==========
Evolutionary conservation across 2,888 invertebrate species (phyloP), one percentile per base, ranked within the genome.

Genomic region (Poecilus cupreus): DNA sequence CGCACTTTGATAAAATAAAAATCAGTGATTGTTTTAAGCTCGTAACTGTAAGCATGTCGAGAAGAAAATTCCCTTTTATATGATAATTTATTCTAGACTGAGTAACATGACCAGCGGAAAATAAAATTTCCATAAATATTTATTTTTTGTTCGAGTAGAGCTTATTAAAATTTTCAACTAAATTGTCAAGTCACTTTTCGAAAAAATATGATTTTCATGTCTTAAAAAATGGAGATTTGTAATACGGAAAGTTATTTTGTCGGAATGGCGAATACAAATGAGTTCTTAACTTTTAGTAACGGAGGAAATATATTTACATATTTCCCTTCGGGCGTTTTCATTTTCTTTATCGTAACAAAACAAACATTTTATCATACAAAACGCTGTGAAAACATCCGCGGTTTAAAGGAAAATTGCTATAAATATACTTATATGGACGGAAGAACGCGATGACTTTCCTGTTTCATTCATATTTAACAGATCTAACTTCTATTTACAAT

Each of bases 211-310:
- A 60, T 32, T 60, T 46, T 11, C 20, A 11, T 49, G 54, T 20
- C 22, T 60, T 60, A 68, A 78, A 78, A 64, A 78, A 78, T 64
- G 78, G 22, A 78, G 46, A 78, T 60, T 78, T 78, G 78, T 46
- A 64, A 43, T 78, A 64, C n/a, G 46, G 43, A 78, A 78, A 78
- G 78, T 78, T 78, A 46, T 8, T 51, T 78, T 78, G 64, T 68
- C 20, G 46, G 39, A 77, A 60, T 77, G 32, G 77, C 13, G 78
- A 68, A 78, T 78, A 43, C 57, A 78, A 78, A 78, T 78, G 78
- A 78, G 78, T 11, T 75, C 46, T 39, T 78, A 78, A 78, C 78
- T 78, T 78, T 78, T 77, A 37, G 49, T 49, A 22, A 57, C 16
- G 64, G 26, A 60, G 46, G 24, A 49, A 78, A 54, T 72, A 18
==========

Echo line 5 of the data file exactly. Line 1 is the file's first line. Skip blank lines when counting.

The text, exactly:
- C 22, T 60, T 60, A 68, A 78, A 78, A 64, A 78, A 78, T 64